Field Experiments on Anchoring of Economic Valuations
AbstractA pillar of behavioral research is the view that preferences are constructed during the value elicitation process, but it is unclear whether, and to what extent, such biases influence real market equilibria. This paper examines the “anchoring” phenomenon in the field. The first experiment produces evidence that inexperienced consumers can be anchored in the value elicitation process, yet there is little evidence that experienced agents are influenced by anchors. The second experiment finds that anchors have only transient effects on prices and quantities traded: aggregate market outcomes converge to the intersection of supply and demand after a few market periods.
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Bibliographic InfoPaper provided by University of Alaska Anchorage, Department of Economics in its series Working Papers with number 2011-02.
Date of creation: 2011
Date of revision:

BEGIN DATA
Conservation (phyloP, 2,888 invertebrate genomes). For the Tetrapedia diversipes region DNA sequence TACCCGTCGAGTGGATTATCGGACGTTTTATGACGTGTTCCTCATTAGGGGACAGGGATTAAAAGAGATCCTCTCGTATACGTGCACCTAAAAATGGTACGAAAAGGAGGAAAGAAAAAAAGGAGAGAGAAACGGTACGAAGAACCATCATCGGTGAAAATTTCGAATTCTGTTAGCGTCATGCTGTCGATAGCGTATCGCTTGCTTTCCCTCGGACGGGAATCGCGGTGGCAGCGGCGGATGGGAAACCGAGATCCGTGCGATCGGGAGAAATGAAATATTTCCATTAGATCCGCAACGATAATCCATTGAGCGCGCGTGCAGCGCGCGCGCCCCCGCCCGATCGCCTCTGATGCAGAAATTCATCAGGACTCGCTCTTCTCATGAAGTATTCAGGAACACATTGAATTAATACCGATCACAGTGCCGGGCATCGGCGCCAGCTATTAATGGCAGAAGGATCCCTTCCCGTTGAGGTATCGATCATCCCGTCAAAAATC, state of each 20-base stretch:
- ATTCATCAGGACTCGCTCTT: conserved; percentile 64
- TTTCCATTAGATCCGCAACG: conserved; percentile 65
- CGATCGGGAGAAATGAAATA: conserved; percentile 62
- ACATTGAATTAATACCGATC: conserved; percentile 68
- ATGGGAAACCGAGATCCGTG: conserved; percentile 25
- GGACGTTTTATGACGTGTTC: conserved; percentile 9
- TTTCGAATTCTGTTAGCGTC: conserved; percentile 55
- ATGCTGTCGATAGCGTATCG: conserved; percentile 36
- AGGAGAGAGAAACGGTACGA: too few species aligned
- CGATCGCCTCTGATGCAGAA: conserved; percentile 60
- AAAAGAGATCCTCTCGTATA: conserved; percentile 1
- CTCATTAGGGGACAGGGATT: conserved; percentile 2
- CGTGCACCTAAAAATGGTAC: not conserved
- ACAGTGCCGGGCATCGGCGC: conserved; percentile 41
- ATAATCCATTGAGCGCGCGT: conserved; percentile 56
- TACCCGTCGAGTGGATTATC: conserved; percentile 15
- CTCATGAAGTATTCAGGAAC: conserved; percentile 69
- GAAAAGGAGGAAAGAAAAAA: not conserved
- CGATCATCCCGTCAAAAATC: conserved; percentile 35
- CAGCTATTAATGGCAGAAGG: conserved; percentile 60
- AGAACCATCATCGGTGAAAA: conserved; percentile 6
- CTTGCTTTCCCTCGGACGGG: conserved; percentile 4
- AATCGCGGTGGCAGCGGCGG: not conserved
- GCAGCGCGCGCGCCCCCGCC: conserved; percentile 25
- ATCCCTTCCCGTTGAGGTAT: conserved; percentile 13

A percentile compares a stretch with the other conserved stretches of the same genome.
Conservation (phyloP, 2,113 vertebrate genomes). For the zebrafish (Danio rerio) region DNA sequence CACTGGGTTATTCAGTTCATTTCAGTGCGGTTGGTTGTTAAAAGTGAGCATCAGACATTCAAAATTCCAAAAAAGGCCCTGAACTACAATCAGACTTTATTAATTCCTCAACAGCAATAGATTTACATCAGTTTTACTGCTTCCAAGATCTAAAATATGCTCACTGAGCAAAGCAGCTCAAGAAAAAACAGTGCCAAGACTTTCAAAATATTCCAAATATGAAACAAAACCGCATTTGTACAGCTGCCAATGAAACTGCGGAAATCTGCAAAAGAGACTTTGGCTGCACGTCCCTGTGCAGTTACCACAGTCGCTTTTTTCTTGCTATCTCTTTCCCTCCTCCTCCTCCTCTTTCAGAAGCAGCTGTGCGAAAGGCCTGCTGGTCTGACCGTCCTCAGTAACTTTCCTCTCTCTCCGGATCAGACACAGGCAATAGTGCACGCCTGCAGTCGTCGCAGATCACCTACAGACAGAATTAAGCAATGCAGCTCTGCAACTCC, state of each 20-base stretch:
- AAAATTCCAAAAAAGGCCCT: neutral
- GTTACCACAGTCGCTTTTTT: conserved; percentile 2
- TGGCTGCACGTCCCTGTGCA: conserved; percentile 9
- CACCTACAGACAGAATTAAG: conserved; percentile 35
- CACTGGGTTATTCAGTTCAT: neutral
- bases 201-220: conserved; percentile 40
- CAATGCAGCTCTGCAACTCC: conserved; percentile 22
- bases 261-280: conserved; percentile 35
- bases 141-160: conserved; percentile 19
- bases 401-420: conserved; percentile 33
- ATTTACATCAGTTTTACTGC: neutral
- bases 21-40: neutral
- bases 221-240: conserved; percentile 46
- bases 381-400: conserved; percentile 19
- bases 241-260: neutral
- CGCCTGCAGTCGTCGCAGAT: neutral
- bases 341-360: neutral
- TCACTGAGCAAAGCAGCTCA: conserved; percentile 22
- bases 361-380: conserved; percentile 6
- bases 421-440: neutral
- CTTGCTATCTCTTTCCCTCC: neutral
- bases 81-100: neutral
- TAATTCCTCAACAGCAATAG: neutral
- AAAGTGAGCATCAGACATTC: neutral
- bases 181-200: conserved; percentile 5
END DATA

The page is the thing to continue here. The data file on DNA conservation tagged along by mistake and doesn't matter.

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Web page: http://www.cbpp.uaa.alaska.edu/CBPPHome/DepartmentsandMajors/Economics.aspx
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field experiment; anchoring; valuation; experience;
Find related papers by JEL classification:
- C92 - Mathematical and Quantitative Methods - - Design of Experiments - - - Laboratory, Group Behavior
- M11 - Business Administration and Business Economics; Marketing; Accounting - - Business Administration - - - Production Management
This paper has been announced in the following NEP Reports:
- NEP-ALL-2011-08-22 (All new papers)
- NEP-CBE-2011-08-22 (Cognitive & Behavioural Economics)
- NEP-EVO-2011-08-22 (Evolutionary Economics)
- NEP-EXP-2011-08-22 (Experimental Economics)
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